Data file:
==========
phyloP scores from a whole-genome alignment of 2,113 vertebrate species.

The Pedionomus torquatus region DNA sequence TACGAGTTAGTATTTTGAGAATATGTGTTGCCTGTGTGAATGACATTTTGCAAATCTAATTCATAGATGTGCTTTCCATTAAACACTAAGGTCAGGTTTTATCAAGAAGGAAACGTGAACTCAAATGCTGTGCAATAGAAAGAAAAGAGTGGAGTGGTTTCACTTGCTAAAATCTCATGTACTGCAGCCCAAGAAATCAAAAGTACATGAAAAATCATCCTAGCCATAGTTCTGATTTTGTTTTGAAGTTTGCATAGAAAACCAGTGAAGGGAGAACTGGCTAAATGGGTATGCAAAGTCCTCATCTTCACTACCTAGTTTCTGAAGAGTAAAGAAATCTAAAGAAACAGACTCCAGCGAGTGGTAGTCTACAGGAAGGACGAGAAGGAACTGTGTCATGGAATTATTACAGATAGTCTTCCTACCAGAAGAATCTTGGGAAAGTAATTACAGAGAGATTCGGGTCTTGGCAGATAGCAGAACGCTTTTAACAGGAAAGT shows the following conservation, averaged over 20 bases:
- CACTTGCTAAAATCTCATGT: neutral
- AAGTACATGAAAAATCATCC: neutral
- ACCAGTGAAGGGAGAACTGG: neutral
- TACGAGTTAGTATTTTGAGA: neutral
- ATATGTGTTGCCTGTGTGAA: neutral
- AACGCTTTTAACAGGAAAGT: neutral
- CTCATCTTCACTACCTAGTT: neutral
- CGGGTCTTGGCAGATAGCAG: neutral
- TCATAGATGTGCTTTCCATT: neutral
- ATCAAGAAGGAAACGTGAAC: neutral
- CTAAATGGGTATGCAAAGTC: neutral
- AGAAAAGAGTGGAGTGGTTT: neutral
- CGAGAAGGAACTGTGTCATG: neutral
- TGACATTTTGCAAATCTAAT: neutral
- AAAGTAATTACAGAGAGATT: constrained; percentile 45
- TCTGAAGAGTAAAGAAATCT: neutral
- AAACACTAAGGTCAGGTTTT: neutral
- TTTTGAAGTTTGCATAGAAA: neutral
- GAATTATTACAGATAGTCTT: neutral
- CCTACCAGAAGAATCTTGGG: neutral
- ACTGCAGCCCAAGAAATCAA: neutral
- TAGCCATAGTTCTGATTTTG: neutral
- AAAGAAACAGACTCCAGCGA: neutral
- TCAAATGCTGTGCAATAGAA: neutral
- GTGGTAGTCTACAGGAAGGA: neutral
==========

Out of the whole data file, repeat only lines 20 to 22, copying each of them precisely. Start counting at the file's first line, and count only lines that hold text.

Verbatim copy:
- TTTTGAAGTTTGCATAGAAA: neutral
- GAATTATTACAGATAGTCTT: neutral
- CCTACCAGAAGAATCTTGGG: neutral